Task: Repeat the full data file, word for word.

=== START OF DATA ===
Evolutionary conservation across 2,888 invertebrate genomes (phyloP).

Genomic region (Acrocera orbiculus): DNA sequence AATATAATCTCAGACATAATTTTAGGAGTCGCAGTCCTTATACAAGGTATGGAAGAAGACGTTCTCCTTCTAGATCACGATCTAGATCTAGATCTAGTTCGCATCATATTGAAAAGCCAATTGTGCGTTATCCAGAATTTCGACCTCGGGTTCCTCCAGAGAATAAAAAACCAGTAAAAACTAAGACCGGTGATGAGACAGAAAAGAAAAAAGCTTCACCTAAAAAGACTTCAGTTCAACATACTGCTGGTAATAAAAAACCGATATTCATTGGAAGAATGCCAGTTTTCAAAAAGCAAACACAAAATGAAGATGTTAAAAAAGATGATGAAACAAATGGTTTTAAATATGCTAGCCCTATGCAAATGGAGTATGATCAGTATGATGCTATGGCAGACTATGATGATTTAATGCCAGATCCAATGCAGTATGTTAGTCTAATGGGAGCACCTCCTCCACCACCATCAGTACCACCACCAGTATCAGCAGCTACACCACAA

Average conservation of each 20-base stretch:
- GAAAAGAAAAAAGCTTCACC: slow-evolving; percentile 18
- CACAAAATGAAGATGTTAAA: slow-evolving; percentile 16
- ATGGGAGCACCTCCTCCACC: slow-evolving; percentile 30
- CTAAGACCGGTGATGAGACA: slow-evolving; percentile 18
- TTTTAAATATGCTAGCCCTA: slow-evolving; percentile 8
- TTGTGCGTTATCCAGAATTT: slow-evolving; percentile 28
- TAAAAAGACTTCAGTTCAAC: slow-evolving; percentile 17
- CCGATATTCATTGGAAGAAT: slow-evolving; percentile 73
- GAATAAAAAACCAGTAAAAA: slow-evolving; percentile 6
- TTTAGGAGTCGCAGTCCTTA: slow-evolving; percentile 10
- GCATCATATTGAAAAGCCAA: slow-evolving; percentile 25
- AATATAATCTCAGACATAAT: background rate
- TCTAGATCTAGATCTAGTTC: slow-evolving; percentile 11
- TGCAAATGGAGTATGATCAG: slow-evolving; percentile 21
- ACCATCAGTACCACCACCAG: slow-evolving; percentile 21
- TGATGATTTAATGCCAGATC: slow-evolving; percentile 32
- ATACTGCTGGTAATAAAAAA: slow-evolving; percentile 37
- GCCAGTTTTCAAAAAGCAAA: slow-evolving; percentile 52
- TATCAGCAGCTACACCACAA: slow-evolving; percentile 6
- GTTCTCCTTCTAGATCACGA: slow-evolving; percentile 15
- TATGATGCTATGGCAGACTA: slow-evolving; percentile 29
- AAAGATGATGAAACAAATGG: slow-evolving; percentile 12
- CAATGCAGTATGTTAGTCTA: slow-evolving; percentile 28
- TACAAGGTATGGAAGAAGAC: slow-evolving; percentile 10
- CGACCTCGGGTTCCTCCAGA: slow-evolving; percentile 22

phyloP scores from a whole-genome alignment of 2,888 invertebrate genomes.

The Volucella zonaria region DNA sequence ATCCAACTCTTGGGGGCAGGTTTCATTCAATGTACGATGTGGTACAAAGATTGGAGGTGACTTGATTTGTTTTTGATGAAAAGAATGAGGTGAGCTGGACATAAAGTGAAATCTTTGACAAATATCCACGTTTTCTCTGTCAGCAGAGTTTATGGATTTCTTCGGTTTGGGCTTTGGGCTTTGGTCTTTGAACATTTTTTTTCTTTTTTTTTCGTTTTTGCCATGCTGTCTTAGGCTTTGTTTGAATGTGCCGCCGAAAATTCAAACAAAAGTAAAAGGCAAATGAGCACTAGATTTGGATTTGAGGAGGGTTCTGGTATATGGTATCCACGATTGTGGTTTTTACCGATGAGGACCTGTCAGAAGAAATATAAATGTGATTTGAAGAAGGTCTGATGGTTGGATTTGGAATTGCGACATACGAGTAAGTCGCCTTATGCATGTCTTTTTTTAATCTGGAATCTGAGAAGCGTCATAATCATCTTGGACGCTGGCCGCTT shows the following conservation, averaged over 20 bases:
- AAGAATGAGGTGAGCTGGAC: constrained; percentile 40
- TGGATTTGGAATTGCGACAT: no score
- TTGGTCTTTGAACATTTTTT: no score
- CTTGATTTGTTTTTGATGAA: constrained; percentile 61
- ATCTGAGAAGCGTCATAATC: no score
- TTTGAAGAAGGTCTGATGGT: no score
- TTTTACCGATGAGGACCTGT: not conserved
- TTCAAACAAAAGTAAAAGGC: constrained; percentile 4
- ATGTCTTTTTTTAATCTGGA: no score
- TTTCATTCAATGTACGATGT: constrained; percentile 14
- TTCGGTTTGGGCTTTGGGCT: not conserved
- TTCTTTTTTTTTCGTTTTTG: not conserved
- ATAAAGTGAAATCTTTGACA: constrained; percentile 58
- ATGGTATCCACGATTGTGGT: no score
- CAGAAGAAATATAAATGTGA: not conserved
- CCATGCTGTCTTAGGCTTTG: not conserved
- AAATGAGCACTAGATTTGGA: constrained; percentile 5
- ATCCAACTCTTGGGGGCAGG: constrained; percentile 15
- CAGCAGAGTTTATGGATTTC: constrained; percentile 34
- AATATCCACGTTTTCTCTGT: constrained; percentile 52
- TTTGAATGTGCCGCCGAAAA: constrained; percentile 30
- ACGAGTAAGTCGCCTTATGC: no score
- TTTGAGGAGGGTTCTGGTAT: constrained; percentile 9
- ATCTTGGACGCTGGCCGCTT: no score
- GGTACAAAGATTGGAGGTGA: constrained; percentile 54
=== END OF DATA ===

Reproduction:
Evolutionary conservation across 2,888 invertebrate genomes (phyloP).

Genomic region (Acrocera orbiculus): DNA sequence AATATAATCTCAGACATAATTTTAGGAGTCGCAGTCCTTATACAAGGTATGGAAGAAGACGTTCTCCTTCTAGATCACGATCTAGATCTAGATCTAGTTCGCATCATATTGAAAAGCCAATTGTGCGTTATCCAGAATTTCGACCTCGGGTTCCTCCAGAGAATAAAAAACCAGTAAAAACTAAGACCGGTGATGAGACAGAAAAGAAAAAAGCTTCACCTAAAAAGACTTCAGTTCAACATACTGCTGGTAATAAAAAACCGATATTCATTGGAAGAATGCCAGTTTTCAAAAAGCAAACACAAAATGAAGATGTTAAAAAAGATGATGAAACAAATGGTTTTAAATATGCTAGCCCTATGCAAATGGAGTATGATCAGTATGATGCTATGGCAGACTATGATGATTTAATGCCAGATCCAATGCAGTATGTTAGTCTAATGGGAGCACCTCCTCCACCACCATCAGTACCACCACCAGTATCAGCAGCTACACCACAA

Average conservation of each 20-base stretch:
- GAAAAGAAAAAAGCTTCACC: slow-evolving; percentile 18
- CACAAAATGAAGATGTTAAA: slow-evolving; percentile 16
- ATGGGAGCACCTCCTCCACC: slow-evolving; percentile 30
- CTAAGACCGGTGATGAGACA: slow-evolving; percentile 18
- TTTTAAATATGCTAGCCCTA: slow-evolving; percentile 8
- TTGTGCGTTATCCAGAATTT: slow-evolving; percentile 28
- TAAAAAGACTTCAGTTCAAC: slow-evolving; percentile 17
- CCGATATTCATTGGAAGAAT: slow-evolving; percentile 73
- GAATAAAAAACCAGTAAAAA: slow-evolving; percentile 6
- TTTAGGAGTCGCAGTCCTTA: slow-evolving; percentile 10
- GCATCATATTGAAAAGCCAA: slow-evolving; percentile 25
- AATATAATCTCAGACATAAT: background rate
- TCTAGATCTAGATCTAGTTC: slow-evolving; percentile 11
- TGCAAATGGAGTATGATCAG: slow-evolving; percentile 21
- ACCATCAGTACCACCACCAG: slow-evolving; percentile 21
- TGATGATTTAATGCCAGATC: slow-evolving; percentile 32
- ATACTGCTGGTAATAAAAAA: slow-evolving; percentile 37
- GCCAGTTTTCAAAAAGCAAA: slow-evolving; percentile 52
- TATCAGCAGCTACACCACAA: slow-evolving; percentile 6
- GTTCTCCTTCTAGATCACGA: slow-evolving; percentile 15
- TATGATGCTATGGCAGACTA: slow-evolving; percentile 29
- AAAGATGATGAAACAAATGG: slow-evolving; percentile 12
- CAATGCAGTATGTTAGTCTA: slow-evolving; percentile 28
- TACAAGGTATGGAAGAAGAC: slow-evolving; percentile 10
- CGACCTCGGGTTCCTCCAGA: slow-evolving; percentile 22

phyloP scores from a whole-genome alignment of 2,888 invertebrate genomes.

The Volucella zonaria region DNA sequence ATCCAACTCTTGGGGGCAGGTTTCATTCAATGTACGATGTGGTACAAAGATTGGAGGTGACTTGATTTGTTTTTGATGAAAAGAATGAGGTGAGCTGGACATAAAGTGAAATCTTTGACAAATATCCACGTTTTCTCTGTCAGCAGAGTTTATGGATTTCTTCGGTTTGGGCTTTGGGCTTTGGTCTTTGAACATTTTTTTTCTTTTTTTTTCGTTTTTGCCATGCTGTCTTAGGCTTTGTTTGAATGTGCCGCCGAAAATTCAAACAAAAGTAAAAGGCAAATGAGCACTAGATTTGGATTTGAGGAGGGTTCTGGTATATGGTATCCACGATTGTGGTTTTTACCGATGAGGACCTGTCAGAAGAAATATAAATGTGATTTGAAGAAGGTCTGATGGTTGGATTTGGAATTGCGACATACGAGTAAGTCGCCTTATGCATGTCTTTTTTTAATCTGGAATCTGAGAAGCGTCATAATCATCTTGGACGCTGGCCGCTT shows the following conservation, averaged over 20 bases:
- AAGAATGAGGTGAGCTGGAC: constrained; percentile 40
- TGGATTTGGAATTGCGACAT: no score
- TTGGTCTTTGAACATTTTTT: no score
- CTTGATTTGTTTTTGATGAA: constrained; percentile 61
- ATCTGAGAAGCGTCATAATC: no score
- TTTGAAGAAGGTCTGATGGT: no score
- TTTTACCGATGAGGACCTGT: not conserved
- TTCAAACAAAAGTAAAAGGC: constrained; percentile 4
- ATGTCTTTTTTTAATCTGGA: no score
- TTTCATTCAATGTACGATGT: constrained; percentile 14
- TTCGGTTTGGGCTTTGGGCT: not conserved
- TTCTTTTTTTTTCGTTTTTG: not conserved
- ATAAAGTGAAATCTTTGACA: constrained; percentile 58
- ATGGTATCCACGATTGTGGT: no score
- CAGAAGAAATATAAATGTGA: not conserved
- CCATGCTGTCTTAGGCTTTG: not conserved
- AAATGAGCACTAGATTTGGA: constrained; percentile 5
- ATCCAACTCTTGGGGGCAGG: constrained; percentile 15
- CAGCAGAGTTTATGGATTTC: constrained; percentile 34
- AATATCCACGTTTTCTCTGT: constrained; percentile 52
- TTTGAATGTGCCGCCGAAAA: constrained; percentile 30
- ACGAGTAAGTCGCCTTATGC: no score
- TTTGAGGAGGGTTCTGGTAT: constrained; percentile 9
- ATCTTGGACGCTGGCCGCTT: no score
- GGTACAAAGATTGGAGGTGA: constrained; percentile 54